What is Radon?
Radon is a Class A carcinogenic gas that is radioactive. It is odourless, tasteless and colourless –making it one of the more nefarious substances in nature. Radon is a chemically nonreactive, inert gas that occurs with the natural breakdown of uranium. Uranium is a metal most commonly found in soil, rock and groundwater.
Why is Radon a Threat?
Radon is the leading cause of lung cancer in non-smokers. This carcinogen is responsible for approximately 21,000 lung cancer deaths in the United States and 3,200 in Canada, per year. That is more than twice the amount of deaths caused by any other cancer. It is also the top environmental cause of death over substances like pesticides, asbestos, carbon monoxide and pollutants. With its escalating mortality rate, radon exposure must be found early and handled quickly.
Unfortunately, there are many homeowners who are still unaware of radon and the threat it poses. There are no immediate symptoms that are associated with radon exposure, and its effects are gradual and develop over time. Unlike other home-bound toxins and allergens that can cause health problems, radon can go undetected for years, slowly damaging your lungs over time.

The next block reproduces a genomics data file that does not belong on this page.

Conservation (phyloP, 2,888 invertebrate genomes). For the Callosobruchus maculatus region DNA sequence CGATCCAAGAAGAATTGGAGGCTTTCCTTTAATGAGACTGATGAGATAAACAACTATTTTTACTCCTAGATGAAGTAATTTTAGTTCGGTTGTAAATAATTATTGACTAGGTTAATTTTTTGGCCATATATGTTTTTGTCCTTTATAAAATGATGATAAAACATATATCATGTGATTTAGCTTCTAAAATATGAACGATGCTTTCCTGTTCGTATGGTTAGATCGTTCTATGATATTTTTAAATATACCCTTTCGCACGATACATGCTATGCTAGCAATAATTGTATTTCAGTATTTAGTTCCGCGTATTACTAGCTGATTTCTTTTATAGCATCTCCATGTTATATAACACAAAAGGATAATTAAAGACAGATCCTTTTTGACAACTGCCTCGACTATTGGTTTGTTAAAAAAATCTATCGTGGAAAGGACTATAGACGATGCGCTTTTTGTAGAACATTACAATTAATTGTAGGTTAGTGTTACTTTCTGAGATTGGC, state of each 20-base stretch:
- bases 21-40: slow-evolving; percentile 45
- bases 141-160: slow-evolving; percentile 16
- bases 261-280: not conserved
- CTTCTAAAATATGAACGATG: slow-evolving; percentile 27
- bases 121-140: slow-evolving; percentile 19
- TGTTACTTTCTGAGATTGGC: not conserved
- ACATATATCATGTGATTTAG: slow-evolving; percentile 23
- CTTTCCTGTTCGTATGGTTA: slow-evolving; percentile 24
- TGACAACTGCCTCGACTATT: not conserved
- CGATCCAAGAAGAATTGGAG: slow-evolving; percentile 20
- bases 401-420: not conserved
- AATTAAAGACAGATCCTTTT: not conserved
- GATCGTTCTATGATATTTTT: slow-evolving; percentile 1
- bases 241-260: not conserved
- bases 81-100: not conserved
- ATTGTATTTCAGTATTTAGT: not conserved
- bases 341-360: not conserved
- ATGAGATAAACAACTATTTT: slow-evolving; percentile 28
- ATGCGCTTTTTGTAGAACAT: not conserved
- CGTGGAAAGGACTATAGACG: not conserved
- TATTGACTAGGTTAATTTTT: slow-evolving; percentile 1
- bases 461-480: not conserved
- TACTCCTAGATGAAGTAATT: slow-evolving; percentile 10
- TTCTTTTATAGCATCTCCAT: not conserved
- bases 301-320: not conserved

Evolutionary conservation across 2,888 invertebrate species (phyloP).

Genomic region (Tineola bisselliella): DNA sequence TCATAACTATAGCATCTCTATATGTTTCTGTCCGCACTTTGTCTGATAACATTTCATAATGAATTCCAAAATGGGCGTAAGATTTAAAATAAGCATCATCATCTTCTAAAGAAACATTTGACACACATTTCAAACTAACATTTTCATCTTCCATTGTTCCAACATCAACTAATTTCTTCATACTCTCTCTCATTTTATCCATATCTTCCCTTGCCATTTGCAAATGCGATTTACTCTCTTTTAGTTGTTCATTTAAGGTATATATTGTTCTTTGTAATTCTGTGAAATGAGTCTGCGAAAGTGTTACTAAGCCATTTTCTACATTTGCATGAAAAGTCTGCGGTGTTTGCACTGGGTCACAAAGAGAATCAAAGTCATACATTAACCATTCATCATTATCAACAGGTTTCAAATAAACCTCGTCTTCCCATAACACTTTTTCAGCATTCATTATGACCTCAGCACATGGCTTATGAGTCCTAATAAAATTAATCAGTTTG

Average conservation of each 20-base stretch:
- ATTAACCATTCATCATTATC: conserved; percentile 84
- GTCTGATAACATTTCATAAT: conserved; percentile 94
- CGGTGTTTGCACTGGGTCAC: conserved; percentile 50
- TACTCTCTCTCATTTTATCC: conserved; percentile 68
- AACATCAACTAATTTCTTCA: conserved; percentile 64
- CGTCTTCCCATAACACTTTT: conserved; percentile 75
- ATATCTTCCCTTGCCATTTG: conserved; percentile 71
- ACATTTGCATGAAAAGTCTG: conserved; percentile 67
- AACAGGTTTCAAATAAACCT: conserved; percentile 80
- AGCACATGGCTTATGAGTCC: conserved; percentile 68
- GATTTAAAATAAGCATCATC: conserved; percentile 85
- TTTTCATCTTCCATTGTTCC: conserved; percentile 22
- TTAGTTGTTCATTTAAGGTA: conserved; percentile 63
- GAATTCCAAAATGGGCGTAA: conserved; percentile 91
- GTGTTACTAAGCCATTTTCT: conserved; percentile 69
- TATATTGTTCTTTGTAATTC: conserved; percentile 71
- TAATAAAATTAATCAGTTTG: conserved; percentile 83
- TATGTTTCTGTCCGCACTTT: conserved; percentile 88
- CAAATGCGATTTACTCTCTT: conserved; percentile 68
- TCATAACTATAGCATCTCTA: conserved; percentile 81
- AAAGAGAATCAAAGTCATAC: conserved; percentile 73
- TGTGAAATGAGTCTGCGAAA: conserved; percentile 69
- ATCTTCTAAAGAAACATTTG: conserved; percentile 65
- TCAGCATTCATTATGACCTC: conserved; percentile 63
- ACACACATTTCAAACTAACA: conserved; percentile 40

How Does Radon Get Into the Home?
In nature, as radon is released from the ground into the air, it dilutes and dissipates. Radon is nine-times denser than air, so it easily settles and becomes trapped in the rooms of your home. In most homes radon moves up through the floor and other openings between the ground and living spaces. It permeates paper, low-density plastic, sheetrock, mortar, paint, concrete blocks, tar paper, untreated wood and most types of insulation. One out of every six homes across North America is affected by radon, regardless of the year it was constructed.
Here are the most common ways that Radon can enter your home:
- Construction joints
- Crack in the solid floors
- Crack in the walls
- Cavities inside walls
- Gaps around service pipes
- Water supply
- Basement sump pumps
- Pipe entrances